Six O’Clock Advisory Director, Jim Stiliadis, was recently featured on ‘Telum Talks To…’ discussing our partnership with RMIT, the current communications landscape and his experience in corporate communications and public affairs.
Interview republished with permission from Telum Media: www.telummedia.com
Six O’Clock Advisory recently partnered with RMIT to offer internship opportunities for students. Can you tell us a bit about the partnership?
Our partnership with RMIT is a result of our firm wanting to take a lead when it comes to creating opportunities for the industry’s emerging talent. RMIT is recognised as a leader when it comes to producing excellent graduates across the communication fields.
We’re strong on the notion of working with good people, inside and outside our firm, and this includes fostering opportunities for the next generation of industry professionals. As they graduate and come into the workforce, we think it’s important to provide opportunities for up-and-coming talent and expose them to the type of work that we do. The communications discipline comes in many forms, particularly in the modern-day information age. We do things in a particular way and we provide certain services and expertise on behalf of our clients, so it’s important that we offer young people coming through exposure to the way we go about it.
You have more than 25 years’ experience in corporate communications and public affairs. How has the communications landscape changed since you started working in this space?
There are aspects that have fundamentally changed, certainly in the past decade or so. We are effectively working to what is a 24-hour, seven-day information cycle. The rise of the smartphone means that essentially anyone has the potential to be a publisher – they can shoot, click and create content virtually at will. It has changed the way people consume information, and it’s certainly opened up a whole new world for corporates when it comes to telling their stories.
For all of that, there’s an argument to say that so-called traditional media channels have gained a sort of premium status, particularly as newsrooms get smaller and industry consolidation takes hold. That is, despite audiences continuing to move social and digital platforms as a primary source of information, there is still an inherent credibility that comes with traditional news coverage and analysis. In fact, you can argue that it’s standing has increased in some ways, in that it’s taken on an even more important role in the overall mix of news and information.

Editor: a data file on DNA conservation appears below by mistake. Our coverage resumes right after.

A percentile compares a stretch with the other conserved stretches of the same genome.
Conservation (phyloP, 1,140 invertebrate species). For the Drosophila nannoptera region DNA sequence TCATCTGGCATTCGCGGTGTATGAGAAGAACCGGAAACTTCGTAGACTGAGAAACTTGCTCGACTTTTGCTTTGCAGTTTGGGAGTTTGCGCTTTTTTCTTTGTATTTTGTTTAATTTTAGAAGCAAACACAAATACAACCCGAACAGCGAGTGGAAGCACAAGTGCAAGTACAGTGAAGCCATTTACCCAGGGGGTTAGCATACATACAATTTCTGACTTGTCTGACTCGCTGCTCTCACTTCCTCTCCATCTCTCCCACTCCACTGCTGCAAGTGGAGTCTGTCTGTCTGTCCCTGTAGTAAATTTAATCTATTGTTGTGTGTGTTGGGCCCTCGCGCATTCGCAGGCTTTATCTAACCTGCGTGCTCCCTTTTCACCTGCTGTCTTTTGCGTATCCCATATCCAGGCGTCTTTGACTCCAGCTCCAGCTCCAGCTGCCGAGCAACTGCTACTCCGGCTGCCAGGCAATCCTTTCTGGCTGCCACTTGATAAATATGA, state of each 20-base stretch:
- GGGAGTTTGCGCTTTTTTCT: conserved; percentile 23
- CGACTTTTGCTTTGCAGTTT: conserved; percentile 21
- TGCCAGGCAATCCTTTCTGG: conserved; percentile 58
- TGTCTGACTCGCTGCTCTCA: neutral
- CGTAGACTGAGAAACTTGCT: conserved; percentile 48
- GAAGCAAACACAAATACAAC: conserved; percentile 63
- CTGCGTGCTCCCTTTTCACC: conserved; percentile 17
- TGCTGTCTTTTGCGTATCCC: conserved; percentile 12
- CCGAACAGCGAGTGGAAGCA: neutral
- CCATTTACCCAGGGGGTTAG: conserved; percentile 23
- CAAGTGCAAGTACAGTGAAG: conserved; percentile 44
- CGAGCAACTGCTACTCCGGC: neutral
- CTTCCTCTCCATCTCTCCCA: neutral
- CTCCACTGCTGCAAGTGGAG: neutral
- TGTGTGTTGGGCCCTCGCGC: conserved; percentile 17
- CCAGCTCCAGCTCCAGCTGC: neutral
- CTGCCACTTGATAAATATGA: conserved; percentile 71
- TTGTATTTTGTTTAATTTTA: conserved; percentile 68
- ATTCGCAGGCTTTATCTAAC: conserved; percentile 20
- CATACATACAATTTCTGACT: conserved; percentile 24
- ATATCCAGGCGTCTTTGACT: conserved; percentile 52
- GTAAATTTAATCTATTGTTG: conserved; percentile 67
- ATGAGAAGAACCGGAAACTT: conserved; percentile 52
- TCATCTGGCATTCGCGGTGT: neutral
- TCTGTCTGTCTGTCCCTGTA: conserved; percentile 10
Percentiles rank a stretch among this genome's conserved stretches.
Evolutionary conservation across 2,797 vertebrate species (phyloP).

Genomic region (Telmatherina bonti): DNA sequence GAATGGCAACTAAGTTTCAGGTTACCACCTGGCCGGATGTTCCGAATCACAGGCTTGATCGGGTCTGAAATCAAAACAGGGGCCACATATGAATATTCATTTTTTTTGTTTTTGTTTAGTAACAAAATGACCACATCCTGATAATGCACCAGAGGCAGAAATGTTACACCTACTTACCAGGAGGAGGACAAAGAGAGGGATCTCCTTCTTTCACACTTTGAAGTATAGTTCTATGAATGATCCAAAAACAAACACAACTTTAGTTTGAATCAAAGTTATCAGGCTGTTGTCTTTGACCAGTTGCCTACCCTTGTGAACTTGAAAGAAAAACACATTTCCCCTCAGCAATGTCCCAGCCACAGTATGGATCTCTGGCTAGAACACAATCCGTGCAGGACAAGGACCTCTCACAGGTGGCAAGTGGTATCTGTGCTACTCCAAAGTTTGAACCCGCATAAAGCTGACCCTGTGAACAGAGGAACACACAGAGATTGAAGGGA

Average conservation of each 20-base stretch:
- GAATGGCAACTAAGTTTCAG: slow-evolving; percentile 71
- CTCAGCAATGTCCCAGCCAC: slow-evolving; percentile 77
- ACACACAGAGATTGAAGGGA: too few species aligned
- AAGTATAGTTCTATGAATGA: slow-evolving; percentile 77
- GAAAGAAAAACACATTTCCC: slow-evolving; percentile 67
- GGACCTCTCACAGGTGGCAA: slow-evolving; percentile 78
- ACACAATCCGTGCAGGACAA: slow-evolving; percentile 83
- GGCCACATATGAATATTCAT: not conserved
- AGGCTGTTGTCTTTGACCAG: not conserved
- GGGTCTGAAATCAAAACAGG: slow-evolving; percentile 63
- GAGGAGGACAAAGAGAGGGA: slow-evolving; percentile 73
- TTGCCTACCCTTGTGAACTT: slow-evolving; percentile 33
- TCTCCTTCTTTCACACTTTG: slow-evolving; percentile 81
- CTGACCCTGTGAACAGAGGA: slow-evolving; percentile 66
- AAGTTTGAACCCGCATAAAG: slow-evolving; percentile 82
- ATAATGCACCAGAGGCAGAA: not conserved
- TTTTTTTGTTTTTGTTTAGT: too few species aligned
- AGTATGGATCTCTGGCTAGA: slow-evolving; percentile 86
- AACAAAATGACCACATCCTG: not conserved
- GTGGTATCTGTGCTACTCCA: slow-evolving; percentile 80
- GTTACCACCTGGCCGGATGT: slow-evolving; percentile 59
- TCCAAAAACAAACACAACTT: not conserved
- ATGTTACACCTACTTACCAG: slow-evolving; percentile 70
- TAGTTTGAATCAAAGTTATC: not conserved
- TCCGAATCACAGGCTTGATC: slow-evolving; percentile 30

Overall, it means that communication professionals need to be attuned to the modern-day communications landscape, how it’s constantly evolving and be able to respond to the needs of organisations in that context.
How have communications strategies and practices had to evolve in order to adapt to these changes?
People have more information at their fingertips than they’ve ever had. It means that organisations have had to become more flexible and innovative in how they engage with different audiences, finding a way to ensure their stories resonate among the noise and clutter that comes with access to a multitude of channels. Being able to deploy the right channels, at the right time, to reach the right people in a compelling way, has become a complex challenge for communicators.
Ultimately, however, it always comes back to the strength of the story you’re trying to tell. It’s a premise that holds true regardless of who you’re speaking to or how you’re seeking to get the message across. Does it matter to the people you’re trying to reach or influence? It’s a question that sits at the heart of any communication challenge or opportunity.